9. Peru

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          Peru is rich in history, culture, and outdoor adventure! There is no way a traveler could traverse across the complex, rich climates that Peru covers, by focusing on Lima, you will get the most out of your short time in Peru. There is a stark contrast from the colonial buildings located in the heart of Lima (like the protruding wooden balconies that are practically signatures from the 1800s) from the mummies and pre-colonial monoliths just a day trip out of town at either Huaca Pucllana or Pachacamac. Travelling in Peru can be very economical and very delicious, especially if you take advantage of the backpacking opportunities just outside of the city.

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          10. Nicaragua

          Nicaragua is an increasingly popular destination for the adventure traveler because of its high biodiversity, active volcanoes, warm climate, and use of American currency. Carry loose change with you when you go out to eat, because eating will literally cost you cents on the dollar, and you’d be hard-pressed to find a street vendor who could make change for a twenty. Forts built to fight pirates, and two thousand-year-old footprints preserved in volcanic mud, you can bet that your only quandary will be what to see first. Especially if you find yourself in the Bosawas Biosphere Reserve, which is the second largest rain forest in the western hemisphere. The Lake Nicaragua even has a fresh water bull shark!

          11. Costa Rica

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            If you just want to go somewhere beautiful, try Costa Rica. It offers economical flights and is very budget friendly to explore. The dry season goes from December to April. And the luscious rain forests are full of volcanos, monkey, frogs, and sloths to hang out with. If you aren’t interested in the forest perhaps it’s specialty coffee industry will give you something to perk up about, combined with the Native American/Spanish fusion, food and drink are a variety pot of mixed flavours. If you need a guide on budgeting for a trip, most bloggers estimate 20 days, with hotels, might cost around 850$.

            12. An Economical Traveler can go Anywhere!

            If you are a thrifty traveler then getting the best deal on your vacation then travelling to an economical location will definitely satiate your vacation needs, and get you the most bang for your buck. However, if somewhere is really calling to you, or if you just need to escape for a couple months, there are ways to escape without spending a dime, whether it’s working at resorts or acting as an au pair.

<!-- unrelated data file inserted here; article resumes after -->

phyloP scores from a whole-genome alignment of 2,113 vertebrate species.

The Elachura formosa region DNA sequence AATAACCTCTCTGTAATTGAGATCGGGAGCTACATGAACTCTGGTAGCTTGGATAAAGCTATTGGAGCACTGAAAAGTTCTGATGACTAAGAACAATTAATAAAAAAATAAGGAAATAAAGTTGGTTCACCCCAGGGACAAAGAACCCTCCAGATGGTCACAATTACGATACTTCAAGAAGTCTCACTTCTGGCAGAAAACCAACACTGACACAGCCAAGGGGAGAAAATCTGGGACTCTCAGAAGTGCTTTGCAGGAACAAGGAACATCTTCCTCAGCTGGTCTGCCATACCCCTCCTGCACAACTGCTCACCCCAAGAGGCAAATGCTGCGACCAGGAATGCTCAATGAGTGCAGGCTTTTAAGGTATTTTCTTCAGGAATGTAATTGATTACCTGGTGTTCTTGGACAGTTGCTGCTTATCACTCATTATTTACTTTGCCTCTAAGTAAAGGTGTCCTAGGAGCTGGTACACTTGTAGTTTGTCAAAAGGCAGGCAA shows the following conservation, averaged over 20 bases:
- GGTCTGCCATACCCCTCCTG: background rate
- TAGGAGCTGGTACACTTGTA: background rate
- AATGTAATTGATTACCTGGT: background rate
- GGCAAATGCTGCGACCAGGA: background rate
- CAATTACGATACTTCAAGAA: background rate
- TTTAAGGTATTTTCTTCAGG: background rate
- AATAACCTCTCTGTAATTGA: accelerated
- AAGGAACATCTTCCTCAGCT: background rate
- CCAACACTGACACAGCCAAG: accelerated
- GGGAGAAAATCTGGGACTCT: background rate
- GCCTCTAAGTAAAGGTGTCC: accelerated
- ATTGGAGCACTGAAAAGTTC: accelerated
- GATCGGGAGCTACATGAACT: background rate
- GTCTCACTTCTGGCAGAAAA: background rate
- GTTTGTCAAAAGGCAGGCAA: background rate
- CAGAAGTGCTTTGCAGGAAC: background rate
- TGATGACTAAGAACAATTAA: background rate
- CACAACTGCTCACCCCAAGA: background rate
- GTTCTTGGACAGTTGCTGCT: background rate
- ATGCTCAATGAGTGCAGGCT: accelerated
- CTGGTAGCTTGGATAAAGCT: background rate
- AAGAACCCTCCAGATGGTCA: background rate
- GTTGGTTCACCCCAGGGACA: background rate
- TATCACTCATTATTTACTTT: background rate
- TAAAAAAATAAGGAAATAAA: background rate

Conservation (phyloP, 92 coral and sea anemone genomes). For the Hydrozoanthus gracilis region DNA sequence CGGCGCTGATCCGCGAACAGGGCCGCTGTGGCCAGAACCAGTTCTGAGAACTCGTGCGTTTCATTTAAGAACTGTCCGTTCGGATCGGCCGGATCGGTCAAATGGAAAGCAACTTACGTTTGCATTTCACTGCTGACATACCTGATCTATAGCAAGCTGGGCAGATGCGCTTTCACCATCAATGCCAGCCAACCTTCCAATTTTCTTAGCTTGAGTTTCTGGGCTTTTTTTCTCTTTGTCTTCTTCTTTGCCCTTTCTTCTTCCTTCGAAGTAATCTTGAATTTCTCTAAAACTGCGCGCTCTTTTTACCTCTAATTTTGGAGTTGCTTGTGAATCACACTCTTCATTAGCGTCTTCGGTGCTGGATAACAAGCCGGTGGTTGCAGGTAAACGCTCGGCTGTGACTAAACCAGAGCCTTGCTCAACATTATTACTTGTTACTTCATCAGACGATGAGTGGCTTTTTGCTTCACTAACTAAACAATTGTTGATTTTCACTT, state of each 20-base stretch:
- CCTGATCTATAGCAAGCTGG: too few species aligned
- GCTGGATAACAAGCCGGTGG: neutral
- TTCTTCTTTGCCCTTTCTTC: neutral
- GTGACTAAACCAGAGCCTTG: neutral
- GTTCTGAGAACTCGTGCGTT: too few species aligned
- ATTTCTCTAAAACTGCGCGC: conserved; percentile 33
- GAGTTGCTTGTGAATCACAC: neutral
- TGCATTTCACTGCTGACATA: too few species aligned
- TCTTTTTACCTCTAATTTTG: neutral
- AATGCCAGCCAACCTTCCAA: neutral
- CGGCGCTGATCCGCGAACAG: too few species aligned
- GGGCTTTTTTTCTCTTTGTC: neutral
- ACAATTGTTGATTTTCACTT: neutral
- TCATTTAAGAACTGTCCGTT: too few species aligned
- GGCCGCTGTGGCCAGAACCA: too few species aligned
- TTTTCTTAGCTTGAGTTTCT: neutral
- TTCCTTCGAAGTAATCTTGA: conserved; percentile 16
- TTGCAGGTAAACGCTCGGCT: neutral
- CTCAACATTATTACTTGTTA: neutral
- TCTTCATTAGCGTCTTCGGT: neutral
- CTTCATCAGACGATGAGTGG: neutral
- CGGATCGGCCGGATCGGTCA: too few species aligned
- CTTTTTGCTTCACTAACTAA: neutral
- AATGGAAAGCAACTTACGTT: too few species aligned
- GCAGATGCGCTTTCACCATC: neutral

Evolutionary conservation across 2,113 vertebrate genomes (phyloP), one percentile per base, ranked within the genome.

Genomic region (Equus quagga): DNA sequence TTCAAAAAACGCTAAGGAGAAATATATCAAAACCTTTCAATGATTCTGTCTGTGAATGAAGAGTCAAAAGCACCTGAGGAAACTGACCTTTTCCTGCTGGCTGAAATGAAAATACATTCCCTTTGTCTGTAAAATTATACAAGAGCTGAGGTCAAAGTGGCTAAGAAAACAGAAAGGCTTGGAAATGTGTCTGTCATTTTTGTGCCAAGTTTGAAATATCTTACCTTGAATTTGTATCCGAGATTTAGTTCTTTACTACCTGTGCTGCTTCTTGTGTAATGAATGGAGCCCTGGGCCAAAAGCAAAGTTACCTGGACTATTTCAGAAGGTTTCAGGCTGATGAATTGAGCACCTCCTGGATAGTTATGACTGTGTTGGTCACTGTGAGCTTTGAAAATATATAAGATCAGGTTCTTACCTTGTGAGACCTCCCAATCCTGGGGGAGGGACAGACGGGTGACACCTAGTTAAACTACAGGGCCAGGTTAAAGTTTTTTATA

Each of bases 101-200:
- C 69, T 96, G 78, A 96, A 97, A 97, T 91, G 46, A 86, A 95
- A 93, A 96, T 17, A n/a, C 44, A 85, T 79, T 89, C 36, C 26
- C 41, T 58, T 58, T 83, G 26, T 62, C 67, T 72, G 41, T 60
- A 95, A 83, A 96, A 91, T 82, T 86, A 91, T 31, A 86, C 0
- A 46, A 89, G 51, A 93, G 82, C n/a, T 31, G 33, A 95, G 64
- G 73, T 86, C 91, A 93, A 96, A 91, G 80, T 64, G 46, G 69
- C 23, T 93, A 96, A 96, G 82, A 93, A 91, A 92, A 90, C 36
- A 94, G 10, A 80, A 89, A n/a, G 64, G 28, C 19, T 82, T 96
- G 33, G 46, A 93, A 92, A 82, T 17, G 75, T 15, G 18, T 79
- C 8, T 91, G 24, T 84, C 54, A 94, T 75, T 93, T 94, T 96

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            Last Updated on December 2, 2018

            How to Flow Your Way to a More Productive Life

            How to Flow Your Way to a More Productive Life

            Ebb and flow. Contraction and expansion. Highs and lows. It’s all about the cycles of life.

            The entire course of our life follows this up and down pattern of more and then less. Our days flow this way, each following a pattern of more energy, then less energy, more creativity and periods of greater focus bookended by moments of low energy when we cringe at the thought of one more meeting, one more call, one more sentence.

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            The key is in understanding how to use the cycles of ebb and flow to our advantage. The ability to harness these fluctuations, understand how they affect our productivity and mood and then apply that knowledge as a tool to improve our lives is a valuable strategy that few individuals or corporations have mastered.

            Here are a few simple steps to start using this strategy today:

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            Review Your Past Flow

            Take just a few minutes to look back at how your days and weeks have been unfolding. What time of the day are you the most focused? Do you prefer to be more social at certain times of the day? Do you have difficulty concentrating after lunch or are you energized? Are there days when you can’t seem to sit still at your desk and others when you could work on the same project for hours?

            Do you see a pattern starting to emerge? Eventually you will discover a sort of map or schedule that charts your individual productivity levels during a given day or week.  That’s the first step. You’ll use this information to plan your days going forward.

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            Schedule According to Your Flow Pattern

            Look at the types of things you do each day…each week. What can you move around so that it’s a better fit for you? Can you suggest to your team that you schedule meetings for late morning if you can’t stand to be social first thing? Can you schedule detailed project work or highly creative tasks, like writing or designing when you are best able to focus? How about making sales calls or client meetings on days when you are the most social and leaving billing or reports until another time when you are able to close your door and do repetitive tasks.

            Keep in mind that everyone is different and some things are out of our control. Do what you can. You might be surprised at just how flexible clients and managers can be when they understand that improving your productivity will result in better outcomes for them.

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            Account for Big Picture Fluctuations

            Look at the bigger picture. Consider what happens during different months or times during the year. Think about what is going on in the other parts of your life. When is the best time for you to take on a new project, role or responsibility? Take into account other commitments that zap your energy. Do you have a sick parent, a spouse who travels all the time or young children who demand all of your available time and energy?

            We all know people who ignore all of this advice and yet seem to prosper and achieve wonderful success anyway, but they are usually the exception, not the rule. For most of us, this habitual tendency to force our bodies and our brains into patterns of working that undermine our productivity result in achieving less than desired results and adding more stress to our already overburdened lives.

            Why not follow the ebb and flow of your life instead of fighting against it?

              Featured photo credit: Nathan Dumlao via unsplash.com